2 hrs. 57 mins.
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In 1924 pioneering filmmaker Claude Friese-Greene embarked on an intrepid road trip from Land’s End to John O’Groats via Weston-super-Mare. He recorded his journey on film, using an experimental colour process. Eighty years after this trip, the BBC recreated the journey, and in this three-part series Dan Cruickshank retraces Claude’s route through the heart of Britain.
Full description from the producer:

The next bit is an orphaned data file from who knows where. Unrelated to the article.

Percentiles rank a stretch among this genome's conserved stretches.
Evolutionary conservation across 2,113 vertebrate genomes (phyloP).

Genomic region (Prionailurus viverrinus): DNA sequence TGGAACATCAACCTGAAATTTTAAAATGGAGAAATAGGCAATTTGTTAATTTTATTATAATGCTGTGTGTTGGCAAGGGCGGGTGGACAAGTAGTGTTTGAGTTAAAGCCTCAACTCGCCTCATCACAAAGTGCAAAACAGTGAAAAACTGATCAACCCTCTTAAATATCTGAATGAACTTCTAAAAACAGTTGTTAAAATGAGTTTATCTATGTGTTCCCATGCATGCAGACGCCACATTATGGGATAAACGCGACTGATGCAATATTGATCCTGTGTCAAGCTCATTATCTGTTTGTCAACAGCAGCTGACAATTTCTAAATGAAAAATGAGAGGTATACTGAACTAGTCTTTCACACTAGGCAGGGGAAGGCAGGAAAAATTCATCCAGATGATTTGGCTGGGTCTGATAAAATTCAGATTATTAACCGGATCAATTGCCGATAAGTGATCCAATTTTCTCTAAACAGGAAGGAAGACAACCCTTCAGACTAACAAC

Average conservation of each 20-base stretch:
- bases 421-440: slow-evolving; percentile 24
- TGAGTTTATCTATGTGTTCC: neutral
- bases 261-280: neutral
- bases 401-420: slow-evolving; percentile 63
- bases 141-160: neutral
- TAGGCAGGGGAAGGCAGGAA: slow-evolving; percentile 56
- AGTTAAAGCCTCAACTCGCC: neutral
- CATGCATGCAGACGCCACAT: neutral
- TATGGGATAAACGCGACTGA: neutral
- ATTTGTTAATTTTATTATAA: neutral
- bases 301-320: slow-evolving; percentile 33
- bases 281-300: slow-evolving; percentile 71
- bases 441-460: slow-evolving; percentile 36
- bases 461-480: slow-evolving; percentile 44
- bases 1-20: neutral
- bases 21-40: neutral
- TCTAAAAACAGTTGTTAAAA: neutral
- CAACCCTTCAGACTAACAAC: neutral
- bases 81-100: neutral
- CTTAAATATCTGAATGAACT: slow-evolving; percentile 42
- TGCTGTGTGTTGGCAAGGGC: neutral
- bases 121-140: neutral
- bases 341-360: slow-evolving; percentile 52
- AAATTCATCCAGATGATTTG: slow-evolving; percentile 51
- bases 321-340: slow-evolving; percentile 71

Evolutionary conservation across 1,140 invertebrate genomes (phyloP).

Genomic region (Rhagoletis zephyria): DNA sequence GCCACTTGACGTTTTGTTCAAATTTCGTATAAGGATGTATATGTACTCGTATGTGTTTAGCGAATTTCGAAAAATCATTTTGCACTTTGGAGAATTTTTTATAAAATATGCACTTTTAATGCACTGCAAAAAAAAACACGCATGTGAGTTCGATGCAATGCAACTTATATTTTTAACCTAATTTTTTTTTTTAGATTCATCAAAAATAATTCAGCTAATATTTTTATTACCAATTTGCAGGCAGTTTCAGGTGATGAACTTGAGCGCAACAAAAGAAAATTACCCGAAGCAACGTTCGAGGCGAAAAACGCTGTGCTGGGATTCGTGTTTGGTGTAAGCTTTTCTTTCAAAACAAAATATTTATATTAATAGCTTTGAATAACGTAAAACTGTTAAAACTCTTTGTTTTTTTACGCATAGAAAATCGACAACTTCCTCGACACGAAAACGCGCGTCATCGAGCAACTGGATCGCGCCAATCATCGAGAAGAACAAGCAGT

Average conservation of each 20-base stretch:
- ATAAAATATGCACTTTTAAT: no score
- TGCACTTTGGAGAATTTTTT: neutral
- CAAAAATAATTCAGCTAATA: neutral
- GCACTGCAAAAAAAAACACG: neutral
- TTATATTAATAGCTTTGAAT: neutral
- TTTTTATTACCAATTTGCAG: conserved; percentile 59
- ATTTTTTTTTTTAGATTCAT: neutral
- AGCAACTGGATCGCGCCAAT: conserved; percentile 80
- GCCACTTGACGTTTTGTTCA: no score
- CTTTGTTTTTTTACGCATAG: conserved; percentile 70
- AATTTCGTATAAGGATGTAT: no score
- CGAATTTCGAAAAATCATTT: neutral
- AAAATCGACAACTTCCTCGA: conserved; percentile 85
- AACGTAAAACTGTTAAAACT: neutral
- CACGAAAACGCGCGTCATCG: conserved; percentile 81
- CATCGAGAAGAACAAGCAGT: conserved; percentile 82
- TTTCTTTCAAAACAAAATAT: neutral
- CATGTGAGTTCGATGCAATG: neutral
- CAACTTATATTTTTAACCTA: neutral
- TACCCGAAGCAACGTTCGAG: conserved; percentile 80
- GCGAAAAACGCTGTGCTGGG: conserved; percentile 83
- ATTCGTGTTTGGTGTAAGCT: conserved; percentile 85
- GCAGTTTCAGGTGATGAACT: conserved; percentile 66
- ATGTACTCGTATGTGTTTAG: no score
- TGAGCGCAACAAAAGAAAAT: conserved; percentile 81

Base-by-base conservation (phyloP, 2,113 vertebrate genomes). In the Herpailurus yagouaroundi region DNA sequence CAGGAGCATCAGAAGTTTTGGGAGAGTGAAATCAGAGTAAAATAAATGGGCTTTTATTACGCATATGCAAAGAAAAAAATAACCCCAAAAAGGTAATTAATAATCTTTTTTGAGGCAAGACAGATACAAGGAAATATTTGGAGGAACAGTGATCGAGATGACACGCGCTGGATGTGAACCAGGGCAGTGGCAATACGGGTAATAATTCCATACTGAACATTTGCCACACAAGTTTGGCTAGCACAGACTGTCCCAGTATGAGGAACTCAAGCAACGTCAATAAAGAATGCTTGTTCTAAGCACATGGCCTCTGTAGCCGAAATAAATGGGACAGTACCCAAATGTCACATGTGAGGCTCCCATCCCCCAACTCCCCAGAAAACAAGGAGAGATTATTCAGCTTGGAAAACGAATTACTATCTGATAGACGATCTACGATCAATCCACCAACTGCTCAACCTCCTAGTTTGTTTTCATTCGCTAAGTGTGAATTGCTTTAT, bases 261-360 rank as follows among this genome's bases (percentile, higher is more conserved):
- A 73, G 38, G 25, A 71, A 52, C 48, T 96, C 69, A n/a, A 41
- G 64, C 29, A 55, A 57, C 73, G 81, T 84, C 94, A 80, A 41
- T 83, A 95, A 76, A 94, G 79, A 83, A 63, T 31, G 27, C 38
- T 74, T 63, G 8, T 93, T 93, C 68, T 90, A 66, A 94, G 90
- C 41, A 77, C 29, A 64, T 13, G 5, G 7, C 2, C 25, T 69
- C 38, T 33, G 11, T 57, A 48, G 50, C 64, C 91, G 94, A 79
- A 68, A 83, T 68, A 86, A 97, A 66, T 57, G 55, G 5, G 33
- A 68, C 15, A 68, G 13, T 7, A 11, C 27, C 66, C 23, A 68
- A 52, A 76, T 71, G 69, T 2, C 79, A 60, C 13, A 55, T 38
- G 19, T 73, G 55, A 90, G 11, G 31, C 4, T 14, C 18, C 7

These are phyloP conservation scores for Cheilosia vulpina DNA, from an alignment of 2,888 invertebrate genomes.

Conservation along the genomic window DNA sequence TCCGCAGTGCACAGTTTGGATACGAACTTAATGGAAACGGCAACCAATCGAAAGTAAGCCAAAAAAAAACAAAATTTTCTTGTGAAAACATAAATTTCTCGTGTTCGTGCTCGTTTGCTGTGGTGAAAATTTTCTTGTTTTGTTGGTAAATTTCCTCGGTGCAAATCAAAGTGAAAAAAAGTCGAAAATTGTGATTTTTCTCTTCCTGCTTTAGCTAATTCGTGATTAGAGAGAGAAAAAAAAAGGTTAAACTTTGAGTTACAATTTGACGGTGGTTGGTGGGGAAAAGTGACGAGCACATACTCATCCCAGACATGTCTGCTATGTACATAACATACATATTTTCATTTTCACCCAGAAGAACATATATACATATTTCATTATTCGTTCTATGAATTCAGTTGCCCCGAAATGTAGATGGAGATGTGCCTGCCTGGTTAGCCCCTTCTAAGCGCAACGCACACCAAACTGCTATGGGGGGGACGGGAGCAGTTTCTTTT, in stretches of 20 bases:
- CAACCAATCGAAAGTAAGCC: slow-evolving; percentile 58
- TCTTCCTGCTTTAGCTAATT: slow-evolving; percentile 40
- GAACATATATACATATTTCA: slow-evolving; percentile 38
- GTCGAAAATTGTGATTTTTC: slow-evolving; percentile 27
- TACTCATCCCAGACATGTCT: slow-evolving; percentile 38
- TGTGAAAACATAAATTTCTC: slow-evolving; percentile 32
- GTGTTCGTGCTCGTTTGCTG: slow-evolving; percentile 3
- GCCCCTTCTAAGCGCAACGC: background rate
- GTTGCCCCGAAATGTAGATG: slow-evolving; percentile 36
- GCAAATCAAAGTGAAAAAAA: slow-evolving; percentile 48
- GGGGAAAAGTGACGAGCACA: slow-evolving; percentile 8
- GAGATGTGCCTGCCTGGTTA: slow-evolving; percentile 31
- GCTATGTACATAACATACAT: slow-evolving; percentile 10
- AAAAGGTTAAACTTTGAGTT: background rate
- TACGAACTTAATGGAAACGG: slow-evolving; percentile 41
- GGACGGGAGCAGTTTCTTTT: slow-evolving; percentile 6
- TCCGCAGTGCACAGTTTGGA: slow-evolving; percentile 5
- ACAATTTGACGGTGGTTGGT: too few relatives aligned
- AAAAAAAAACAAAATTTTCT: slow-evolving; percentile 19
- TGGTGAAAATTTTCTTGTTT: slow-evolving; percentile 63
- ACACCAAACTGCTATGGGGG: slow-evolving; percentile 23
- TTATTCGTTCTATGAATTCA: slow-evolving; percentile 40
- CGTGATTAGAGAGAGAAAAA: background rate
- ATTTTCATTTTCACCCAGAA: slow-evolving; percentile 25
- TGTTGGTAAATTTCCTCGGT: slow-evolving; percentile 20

In the mid-1920s, pioneering film-maker Claude Friese-Greene made a series of films during an intrepid drive from Land’s End to John O’Groats in the early days of the motor car. Claude’s remarkable films were shot in pioneering colour using a process he’d invented himself at a time when the world was filmed in black and white. In this three part series, The Lost World of Friese-Greene, presenter Dan Cruickshank traces the original route in a vintage car, tracking down relatives of the people who appear in the films. Dan also shows footage to people who appeared in the films as children and are seeing themselves on film for the first time 80 years later. Film one starts in the West Country, as Dan Cruickshank uncovers radical changes in rural traditions from cider-making to stag hunting and takes a look back at holiday fun at the seaside. Film two picks up his journey in Cirencester, travels onwards to Wales through the Midlands, and North to Lancashire and the Lakes. In the final episode, he journeys through Scotland, meeting local experts and descendants of people in the films, with breathtaking scenery all the way. This unique archive of Friese-Greene’s footage, preserved and restored by the BFI, reveals many things in the UK that have changed in 80 years, as well as, surprisingly, what has remained.